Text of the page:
Review: Defending Substitution

Defending SubstitutionDefending Substitution: An Essay on Atonement in Paul, Simon Gathercole. Grand Rapids: Baker Academic, 2015.

Summary: Gathercole defends the oft-maligned doctrine of substitutionary atonement, responding to the criticisms and challenges raised and demonstrating from key biblical texts that it can be argued from scripture that “Christ died in our place.”

The idea of “substitution”, that Christ died in our place, for our sins has come in for criticism from many quarters. Some claim this amounts to “divine child abuse.” Others argue that substitution has not necessarily been the church’s understanding of how Christ’s death on the cross atoned for human sinfulness. In this brief “essay”, Simon Gathercole engages this criticism and gives a modest but important argument for the biblical foundations of the idea of substitution.

First of all he contends that substitution is important both for our theological grasp of the gospel, the message of Christ and also pastorally vital in providing Christians assurance of their pardon before and acceptance by God. He defines substitution as “Christ’s death in our place, instead of us.” and sets this apart from other views such as representation and satisfaction. He also defends this idea against various criticisms, particularly that this is immoral by arguing that this was fully an act of Jesus own will, out of love for us, and not forced upon him.

Then he engages three exegetical challenges to substitution. The first is that of Harmut Gese proposing the atonement occurring through “representative place taking.” The second is Morna Hooker’s idea of “interchange” in which Christ becomes what we are so that we become what he is. The third is J. Louis Martyn’s idea of apocalyptic deliverance from Sin. In addressing this latter, he also provides textual evidence that Christ died not only for Sin but for the sins of people. In engaging each of these theories he shows what is of value in our understanding of the work of Christ, what is problematic or actually suggestive of substitution, and at the same time approaches these in such a way that substitution need not exclude other insights into the nature of Christ’s death.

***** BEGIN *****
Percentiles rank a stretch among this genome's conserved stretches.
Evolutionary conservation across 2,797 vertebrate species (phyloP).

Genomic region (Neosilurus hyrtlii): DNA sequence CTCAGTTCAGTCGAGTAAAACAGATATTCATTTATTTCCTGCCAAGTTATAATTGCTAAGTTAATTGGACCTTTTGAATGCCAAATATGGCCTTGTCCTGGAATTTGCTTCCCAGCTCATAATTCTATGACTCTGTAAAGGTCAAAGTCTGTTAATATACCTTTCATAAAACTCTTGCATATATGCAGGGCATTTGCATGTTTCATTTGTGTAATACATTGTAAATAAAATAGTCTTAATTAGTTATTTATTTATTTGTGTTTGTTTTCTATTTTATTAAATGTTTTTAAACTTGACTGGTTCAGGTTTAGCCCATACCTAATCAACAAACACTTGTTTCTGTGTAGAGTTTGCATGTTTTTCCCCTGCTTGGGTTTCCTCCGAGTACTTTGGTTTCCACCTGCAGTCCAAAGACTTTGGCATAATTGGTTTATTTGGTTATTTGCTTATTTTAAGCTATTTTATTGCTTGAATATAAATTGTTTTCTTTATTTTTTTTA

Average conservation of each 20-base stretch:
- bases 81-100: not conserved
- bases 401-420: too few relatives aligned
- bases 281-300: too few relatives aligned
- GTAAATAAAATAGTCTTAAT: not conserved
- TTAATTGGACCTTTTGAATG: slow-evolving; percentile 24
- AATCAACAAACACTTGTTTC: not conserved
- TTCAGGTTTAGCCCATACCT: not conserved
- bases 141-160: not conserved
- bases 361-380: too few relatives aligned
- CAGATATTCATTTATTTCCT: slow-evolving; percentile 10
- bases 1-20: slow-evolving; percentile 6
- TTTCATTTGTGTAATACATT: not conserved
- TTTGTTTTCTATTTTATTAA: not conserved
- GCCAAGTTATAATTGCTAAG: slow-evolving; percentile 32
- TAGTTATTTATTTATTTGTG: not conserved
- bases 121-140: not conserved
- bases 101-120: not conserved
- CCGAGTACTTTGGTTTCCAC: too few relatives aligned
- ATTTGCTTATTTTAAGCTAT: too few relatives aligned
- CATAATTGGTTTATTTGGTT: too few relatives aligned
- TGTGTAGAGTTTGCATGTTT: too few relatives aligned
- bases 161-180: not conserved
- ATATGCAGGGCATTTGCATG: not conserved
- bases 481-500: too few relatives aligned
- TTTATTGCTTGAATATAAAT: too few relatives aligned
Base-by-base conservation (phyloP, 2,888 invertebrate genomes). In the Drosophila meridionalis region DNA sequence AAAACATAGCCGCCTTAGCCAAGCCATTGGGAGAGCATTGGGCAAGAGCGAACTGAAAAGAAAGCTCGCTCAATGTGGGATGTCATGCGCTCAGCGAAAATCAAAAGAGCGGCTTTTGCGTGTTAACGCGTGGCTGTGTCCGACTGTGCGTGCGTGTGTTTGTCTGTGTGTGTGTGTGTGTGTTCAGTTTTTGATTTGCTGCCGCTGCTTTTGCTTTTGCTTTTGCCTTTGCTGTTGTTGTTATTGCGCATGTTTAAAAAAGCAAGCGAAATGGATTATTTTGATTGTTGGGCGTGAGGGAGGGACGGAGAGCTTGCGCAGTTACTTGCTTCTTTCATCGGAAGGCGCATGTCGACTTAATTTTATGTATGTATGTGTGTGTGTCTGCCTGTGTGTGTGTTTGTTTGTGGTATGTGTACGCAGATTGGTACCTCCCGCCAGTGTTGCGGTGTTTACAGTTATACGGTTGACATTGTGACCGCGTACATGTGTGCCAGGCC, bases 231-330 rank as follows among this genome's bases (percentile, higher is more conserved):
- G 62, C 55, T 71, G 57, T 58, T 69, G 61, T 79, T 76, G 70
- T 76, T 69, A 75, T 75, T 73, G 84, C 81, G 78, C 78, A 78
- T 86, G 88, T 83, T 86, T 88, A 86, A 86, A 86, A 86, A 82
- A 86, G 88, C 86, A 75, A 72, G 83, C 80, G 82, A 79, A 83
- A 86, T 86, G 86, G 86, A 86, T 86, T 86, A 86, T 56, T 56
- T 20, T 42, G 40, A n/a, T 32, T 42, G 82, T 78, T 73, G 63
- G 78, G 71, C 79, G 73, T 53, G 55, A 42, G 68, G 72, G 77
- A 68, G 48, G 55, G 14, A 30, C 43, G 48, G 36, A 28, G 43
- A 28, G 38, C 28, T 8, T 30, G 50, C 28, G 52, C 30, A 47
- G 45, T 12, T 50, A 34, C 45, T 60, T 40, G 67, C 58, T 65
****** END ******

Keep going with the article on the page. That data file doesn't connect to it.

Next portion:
The latter part of the book is concerned with careful exegesis of two key texts, I Corinthians 15:3, and Romans 5:6-8. In the first, he argues for the substitutionary understanding of the idea that Christ died for us, and makes a compelling case that the scriptures according to which this is so include Isaiah 53, where the idea of the servant’s death for Israel is, on the basis of his word study, very clear. In his study of Romans 5:6-8, he takes a very different approach in arguing that the idea of one who would scarcely die for a good man has parallels in the literature of Paul’s day. He appeals to the tale of Alcestis, and also to Philonides, Epictetus, and Seneca for proposing similar “substitutionary” ideas.

In between these two chapters, he includes an excursus on the question of why, if Christ’s death is indeed substitutionary, do Christians still die. His argument considers various senses of “death” and argues that while we die, we do not perish. 

In concluding, he argues for the continuing importance of substitution and that this idea, along with representation, and liberation might be understood as part of Paul’s thought. Perhaps the most winsome aspect of the “defense” he makes is that it is an argument for the “inclusion” of substitution rather than for the “exclusion” of other ideas.

This is a short book, only 128 pages with bibliography and indices. The reason for this is that it is more or less a transcript of Gathercole’s Hayward Lectures at Arcadia University. This concise and readable account, while not covering with the depth some might want all the texts and theories of the atonement, serves as a theological resource for adult education in a variety of contexts, both lay and seminary, around this important Christian doctrine. Above all, it graciously argues why substitution matters, how it may be defended, and pastorally, how important these truths are to proper Christian confidence.


Disclosure of Material Connection: I received this book free from the publisher. I was not required to write a positive review. The opinions I have expressed are my own. I am disclosing this in accordance with the Federal Trade Commission’s 16 CFR, Part 255 : “Guides Concerning the Use of Endorsements and Testimonials in Advertising.”